Date: Fri, 12 Oct 2012 13:54:24 -0700 (PDT)
Local: Fri, Oct 12 2012 4:54 pm
Subject: Re: Proposed Formal Definition of a Concrete Category
On Oct 11, 11:37 pm, Dan Christensen <Dan_Christen...@sympatico.ca>
wrote:

Developing this idea a little further, I define Category and Arrow
predicates:

Define: Category

1  ALL(a):[Category(a)
<=> ALL(b):[b @ a => EXIST(f):ALL(c):[c @ b => f(c)=c]]]

Define: Arrow

2  ALL(ob):ALL(a):ALL(b):[Arrow(ob,a,b) <=> a @ ob & b @ ob
& EXIST(f):[ALL(c):[c @ a => f(c) @ b]
& ALL(c):[c @ b => EXIST(d):[d @ a & f(d)=c]]]]

It is then easy to prove the Arrow relation is reflexive:

ALL(x):[Category(x) => ALL(a):[a @ x => Arrow(x,a,a)]]

The Arrow relation is transitive:

ALL(x):[Category(x) => ALL(a):ALL(b):ALL(c):[a @ x & b @ x & c @ x
=> [Arrow(x,a,b) & Arrow(x,b,c) => Arrow(x,a,c)]]]

Dan

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More options Oct 12 2012, 8:44 pm
Newsgroups: sci.logic, sci.math
From: Alan Eaton <alan.dennis.ea...@gmail.com>
Date: Sat, 13 Oct 2012 10:44:47 +1000
Local: Fri, Oct 12 2012 8:44 pm
Subject: Re: Proposed Formal Definition of a Concrete Category
On 13/10/2012 06:54, Dan Christensen wrote:

<snip>

> Developing this idea a little further, I define Category and Arrow
> predicates:

> Define: Category

> 1  ALL(a):[Category(a)
>     <=> ALL(b):[b @ a => EXIST(f):ALL(c):[c @ b => f(c)=c]]]

> Define: Arrow

> 2  ALL(ob):ALL(a):ALL(b):[Arrow(ob,a,b) <=> a @ ob & b @ ob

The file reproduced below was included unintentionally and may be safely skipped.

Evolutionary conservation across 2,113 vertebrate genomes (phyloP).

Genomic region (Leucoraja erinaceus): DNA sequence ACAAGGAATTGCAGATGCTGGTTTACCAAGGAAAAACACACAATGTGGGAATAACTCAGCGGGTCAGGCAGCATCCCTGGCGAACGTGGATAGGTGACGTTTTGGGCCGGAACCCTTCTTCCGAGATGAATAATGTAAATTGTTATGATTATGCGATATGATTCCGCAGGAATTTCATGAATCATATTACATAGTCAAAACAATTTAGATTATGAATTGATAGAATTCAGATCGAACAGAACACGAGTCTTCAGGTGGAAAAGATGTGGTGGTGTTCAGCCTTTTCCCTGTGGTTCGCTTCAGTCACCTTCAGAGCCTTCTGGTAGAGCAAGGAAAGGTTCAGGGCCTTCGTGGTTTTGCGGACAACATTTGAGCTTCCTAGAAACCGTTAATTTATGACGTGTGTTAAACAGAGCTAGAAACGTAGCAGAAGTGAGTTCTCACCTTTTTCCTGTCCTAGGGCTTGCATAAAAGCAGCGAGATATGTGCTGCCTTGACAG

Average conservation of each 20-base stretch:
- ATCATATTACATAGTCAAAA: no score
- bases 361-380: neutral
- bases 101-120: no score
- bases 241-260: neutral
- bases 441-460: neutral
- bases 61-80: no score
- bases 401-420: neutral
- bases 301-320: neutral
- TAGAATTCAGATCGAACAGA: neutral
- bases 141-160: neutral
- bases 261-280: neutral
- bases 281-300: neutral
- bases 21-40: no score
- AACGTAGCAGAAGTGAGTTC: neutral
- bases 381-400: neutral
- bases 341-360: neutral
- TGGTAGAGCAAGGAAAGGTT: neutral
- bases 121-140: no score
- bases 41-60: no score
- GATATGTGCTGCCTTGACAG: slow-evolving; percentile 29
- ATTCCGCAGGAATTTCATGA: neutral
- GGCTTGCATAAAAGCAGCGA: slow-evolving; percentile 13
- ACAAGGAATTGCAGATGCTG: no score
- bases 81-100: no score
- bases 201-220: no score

>     & EXIST(f):[ALL(c):[c @ a => f(c) @ b]
>     & ALL(c):[c @ b => EXIST(d):[d @ a & f(d)=c]]]]

Still obsessing over surjective functions?

> It is then easy to prove the Arrow relation is reflexive:

> ALL(x):[Category(x) => ALL(a):[a @ x => Arrow(x,a,a)]]

> The Arrow relation is transitive:

> ALL(x):[Category(x) => ALL(a):ALL(b):ALL(c):[a @ x & b @ x & c @ x
> => [Arrow(x,a,b) & Arrow(x,b,c) => Arrow(x,a,c)]]]

> Dan

In category theory, 'arrow' and 'morphism' are synonyms.

If your intention was for the relation Arrow to indicate the
presence of arrows between objects of a category then
consider the following:

dom(f) =df {x| some y.((x,y) e f)}

rng(f) =df {y| some x.((x,y) e f)}

f:func =df (
all p.( p e f -> some x,y.( p=(x,y) ) )
& all x,y,z.( (x,y) e f & (x,z) e f -> y=z )
)

f:x->y =df ( f:func & dom(f)=x & rng(f) c y )

0 = {}
1 = {0}
2 = {0,1}

object = {1,2}

arrow = {f| some x,y.(x e object & y e object & f:x->y) }

Let composition of arrows be the usual composition of functions.
For any objects x,y let hom(x,y) = {f| f:x->y}
For any object x let id(x) = {(a,a)| a e x}

We have, then, a category. A very simple one.

According to your definitions we have:

Category(object)
~Arrow(object, 1, 2)

but we have: